Here’s an interesting article on the science and ethics of American childbirth, from Alice Dreger in The Atlantic. It rings very true.
My career as a pediatrician attending births has been one long tale of learning a lot of stuff and then unlearning quite a bit of it. When I started in the late 1970s we went after even mildly distressed newborns like a medical SWAT team, with laryngoscopes, oxygen masks and umbilical catheters flying, snatching our pint-sized patients from the jaws of…what, exactly? In retrospect, a lot of them would have been just fine without us. Maybe even better off. (And just to be clear, a lot of them really needed the help, too…)
Things have changed remarkably since then. More and more studies support the wisdom of a patient, mother-centered approach to childbirth, though you wouldn’t know it from current epidural, induction and cesarean rates. Some of the refusal to accept what the research clearly tells us has to do with the way new doctors are often still taught to view childbirth: as a dangerous process in need of strict control. From the article:
“Many medical students, like most American patients, confuse science and technology. They think that what it means to be a scientific doctor is to bring to bear the maximum amount of technology on any given patient. And this makes them dangerous. In fact, if you look at scientific studies of birth, you find over and over again that many technological interventions increase risk to the mother and child rather than decreasing it.”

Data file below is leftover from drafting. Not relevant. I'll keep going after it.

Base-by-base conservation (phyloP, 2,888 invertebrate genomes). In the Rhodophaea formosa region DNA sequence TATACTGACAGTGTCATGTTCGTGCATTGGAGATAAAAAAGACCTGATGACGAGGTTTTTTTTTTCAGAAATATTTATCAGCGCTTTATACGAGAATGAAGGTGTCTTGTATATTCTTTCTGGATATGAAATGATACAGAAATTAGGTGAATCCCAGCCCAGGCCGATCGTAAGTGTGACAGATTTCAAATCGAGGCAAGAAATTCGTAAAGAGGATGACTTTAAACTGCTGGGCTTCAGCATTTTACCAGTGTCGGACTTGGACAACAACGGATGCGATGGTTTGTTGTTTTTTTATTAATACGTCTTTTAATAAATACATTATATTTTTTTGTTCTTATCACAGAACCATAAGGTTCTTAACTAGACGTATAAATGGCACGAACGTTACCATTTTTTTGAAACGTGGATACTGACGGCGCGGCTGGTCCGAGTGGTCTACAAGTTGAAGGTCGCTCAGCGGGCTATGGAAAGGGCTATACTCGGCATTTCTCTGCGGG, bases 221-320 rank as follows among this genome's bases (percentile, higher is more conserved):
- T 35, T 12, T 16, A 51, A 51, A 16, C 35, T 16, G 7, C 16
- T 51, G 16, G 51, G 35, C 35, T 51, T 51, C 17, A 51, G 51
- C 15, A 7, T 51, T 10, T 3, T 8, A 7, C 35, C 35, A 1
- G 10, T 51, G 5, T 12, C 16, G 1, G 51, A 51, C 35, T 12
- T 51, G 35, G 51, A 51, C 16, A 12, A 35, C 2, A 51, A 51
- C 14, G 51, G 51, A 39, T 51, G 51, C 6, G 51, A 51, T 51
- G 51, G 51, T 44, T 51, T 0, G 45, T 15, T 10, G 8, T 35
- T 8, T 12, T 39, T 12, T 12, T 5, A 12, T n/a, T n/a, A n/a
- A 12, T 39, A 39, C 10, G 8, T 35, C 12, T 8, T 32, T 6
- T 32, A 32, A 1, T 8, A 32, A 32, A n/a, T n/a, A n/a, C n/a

Add in the fact that you’re frequently scared to death as a med student and find technology a comfortable/comforting suit of armor to wear, and it’s not surprising that young doctors often live in fear of normal childbirth. I know…I was there. It only takes one bad outcome to make an aggressive approach look attractive, particularly when that’s the medical culture in which you’re being educated.
Dreger’s article is all the more interesting because she’s a professor of clinical medical humanities and bioethics at Northwestern University’s Feinberg School of Medicine, and her husband is an academic internist–not exactly the stereotype (e.g., the “woman who wears long cotton skirts, braids her hair, eats only organic vegan food, does yoga, and maybe drives a VW microbus,” as Dreger puts it) associated with midwifery and low-intervention births. But when Dreger and her husband did an extensive review of the scientific childbirth literature in 2000 and found that it supported just that–a low-intervention approach–they put what they learned into practice with the birth of their own child.
There’s a place for technology in childbirth, certainly, but most pregnancies don’t need nearly as much of it as they get in the U.S. these days.
Have a read–it’s a great article.